Supported by Enterprise Ireland, Food for Health Ireland (FHI) links the world-class scientific research at University College Cork, University College Dublin, NUI Galway, NUI Maynooth, DCU, Teagasc, Moorepark Food Research Centre, and University of Limerick with the marketing power of industry partners Ornua, Carbery Group, Dairygold Food Ingredients Ltd, Glanbia Ireland DAC and Kerry Group plc. FHI has a multidisciplinary team of 71 scientists including a management team based in University College Dublin. FHI entered its second phase of research in September 2013, funded by €21M from Enterprise Ireland and the company partners.
FHI is one of the largest technology centres in Ireland and its primary remit is to identify novel ingredients coming from milk to develop functional food ingredients which will offer health benefits to consumers. This research is focusing on infant nutrition, healthy cheese, appetite modulation, performance nutrition and healthy ageing as well as products that can be used to manage elevated glucose levels. Recently, the program has announced promising results from human intervention studies on its glycemic management and healthy ageing research platforms as well as from its infant nutrition and healthy cheese programmes.
IP Pragmatics has been appointed as the Independent Evaluator for the FHI project to assess the terms of commercialisation agreements entered into under the programme to determine that fair market value is being obtained, and to assist with the admission of new participants to the project.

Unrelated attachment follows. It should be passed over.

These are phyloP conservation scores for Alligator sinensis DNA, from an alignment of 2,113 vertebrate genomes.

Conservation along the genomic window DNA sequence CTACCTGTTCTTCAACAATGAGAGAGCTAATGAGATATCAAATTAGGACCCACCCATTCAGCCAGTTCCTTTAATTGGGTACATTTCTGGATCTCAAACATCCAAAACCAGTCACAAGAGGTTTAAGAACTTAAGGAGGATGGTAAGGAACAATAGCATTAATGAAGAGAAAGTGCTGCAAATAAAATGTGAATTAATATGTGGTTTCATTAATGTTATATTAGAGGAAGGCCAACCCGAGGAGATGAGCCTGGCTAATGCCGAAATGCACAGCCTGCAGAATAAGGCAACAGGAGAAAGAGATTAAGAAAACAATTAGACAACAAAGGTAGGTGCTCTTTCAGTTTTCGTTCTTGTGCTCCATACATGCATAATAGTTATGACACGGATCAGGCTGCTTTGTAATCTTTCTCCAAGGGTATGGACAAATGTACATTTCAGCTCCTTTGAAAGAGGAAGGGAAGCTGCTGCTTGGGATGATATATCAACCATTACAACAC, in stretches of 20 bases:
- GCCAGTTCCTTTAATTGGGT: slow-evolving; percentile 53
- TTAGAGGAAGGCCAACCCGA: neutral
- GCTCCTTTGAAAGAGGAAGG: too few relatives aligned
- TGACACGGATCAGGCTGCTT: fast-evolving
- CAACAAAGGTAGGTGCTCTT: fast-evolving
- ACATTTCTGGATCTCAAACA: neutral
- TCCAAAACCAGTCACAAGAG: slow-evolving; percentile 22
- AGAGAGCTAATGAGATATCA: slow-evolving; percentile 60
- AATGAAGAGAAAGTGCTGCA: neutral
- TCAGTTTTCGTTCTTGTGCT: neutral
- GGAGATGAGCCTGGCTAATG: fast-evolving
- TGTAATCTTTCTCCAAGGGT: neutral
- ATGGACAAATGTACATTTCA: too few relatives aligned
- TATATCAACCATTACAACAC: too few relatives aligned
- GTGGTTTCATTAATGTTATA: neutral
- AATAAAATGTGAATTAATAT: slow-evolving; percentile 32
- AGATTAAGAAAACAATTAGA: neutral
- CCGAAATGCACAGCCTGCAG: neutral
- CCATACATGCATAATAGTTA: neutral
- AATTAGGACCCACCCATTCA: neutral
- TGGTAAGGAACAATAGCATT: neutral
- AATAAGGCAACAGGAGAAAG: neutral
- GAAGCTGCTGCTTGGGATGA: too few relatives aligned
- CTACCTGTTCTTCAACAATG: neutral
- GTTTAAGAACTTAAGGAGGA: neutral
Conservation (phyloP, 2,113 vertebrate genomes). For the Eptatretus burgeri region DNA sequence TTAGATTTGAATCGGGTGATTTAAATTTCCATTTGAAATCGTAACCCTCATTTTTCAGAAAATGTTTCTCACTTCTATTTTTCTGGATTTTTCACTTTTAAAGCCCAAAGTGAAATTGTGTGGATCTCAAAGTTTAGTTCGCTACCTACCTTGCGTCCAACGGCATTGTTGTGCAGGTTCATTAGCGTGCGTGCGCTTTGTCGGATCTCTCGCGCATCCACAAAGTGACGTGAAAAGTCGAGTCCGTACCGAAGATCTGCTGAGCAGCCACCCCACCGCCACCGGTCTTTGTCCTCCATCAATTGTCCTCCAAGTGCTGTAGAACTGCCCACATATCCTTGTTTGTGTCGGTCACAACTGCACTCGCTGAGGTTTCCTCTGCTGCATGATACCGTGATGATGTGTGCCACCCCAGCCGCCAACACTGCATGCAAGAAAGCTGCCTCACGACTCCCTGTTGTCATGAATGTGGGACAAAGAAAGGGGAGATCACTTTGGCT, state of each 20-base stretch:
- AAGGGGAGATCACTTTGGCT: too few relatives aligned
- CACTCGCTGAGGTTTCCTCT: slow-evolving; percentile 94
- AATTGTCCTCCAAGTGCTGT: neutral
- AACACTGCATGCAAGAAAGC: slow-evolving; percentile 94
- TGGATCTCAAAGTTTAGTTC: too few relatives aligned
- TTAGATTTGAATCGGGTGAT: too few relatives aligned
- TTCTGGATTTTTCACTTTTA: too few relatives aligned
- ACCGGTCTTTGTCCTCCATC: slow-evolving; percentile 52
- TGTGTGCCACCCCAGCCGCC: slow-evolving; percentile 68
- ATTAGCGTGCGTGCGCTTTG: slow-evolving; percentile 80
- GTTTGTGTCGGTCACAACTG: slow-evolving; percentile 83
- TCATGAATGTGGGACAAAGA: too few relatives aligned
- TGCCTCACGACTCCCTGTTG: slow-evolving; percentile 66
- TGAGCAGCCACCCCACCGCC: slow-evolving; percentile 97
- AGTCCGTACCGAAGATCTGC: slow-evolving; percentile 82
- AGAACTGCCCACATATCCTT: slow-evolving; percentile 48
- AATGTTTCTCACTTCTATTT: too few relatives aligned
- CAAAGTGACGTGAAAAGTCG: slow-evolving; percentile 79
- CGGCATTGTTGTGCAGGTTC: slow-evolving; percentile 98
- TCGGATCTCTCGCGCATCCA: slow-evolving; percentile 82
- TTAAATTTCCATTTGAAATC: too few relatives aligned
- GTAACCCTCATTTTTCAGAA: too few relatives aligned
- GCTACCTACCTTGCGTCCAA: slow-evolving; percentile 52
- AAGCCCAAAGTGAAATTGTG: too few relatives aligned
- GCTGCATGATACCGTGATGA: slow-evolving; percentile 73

Over more than 3 years, we have been working with the consortium as it transitioned from a research focus into its next phase, with a pipeline of translational projects moving into partnering discussions.
Initially, we set up a general model and reference framework which describes general license / IP terms in the area of nutrition, health, wellbeing, functional foods and respective technologies. This considered elements including upfront payments, royalty rates, ways of working, and so on. To compile this framework, we examined the functional food market supply chain and value sharing models. We provided information on third party licensing deals in the functional food sector and interviewed stakeholders within and outside the FHI consortium to understand their perspectives on previous deals in the sector.
This general model / reference framework was discussed and agreed with both the research and industrial partners within FHI. Subsequently, it has been used to compare specific proposed licences against to test the fair value criteria. Using the framework, the consortium has completed a growing number of individual licences, with more in the pipeline as the FHI research progresses.
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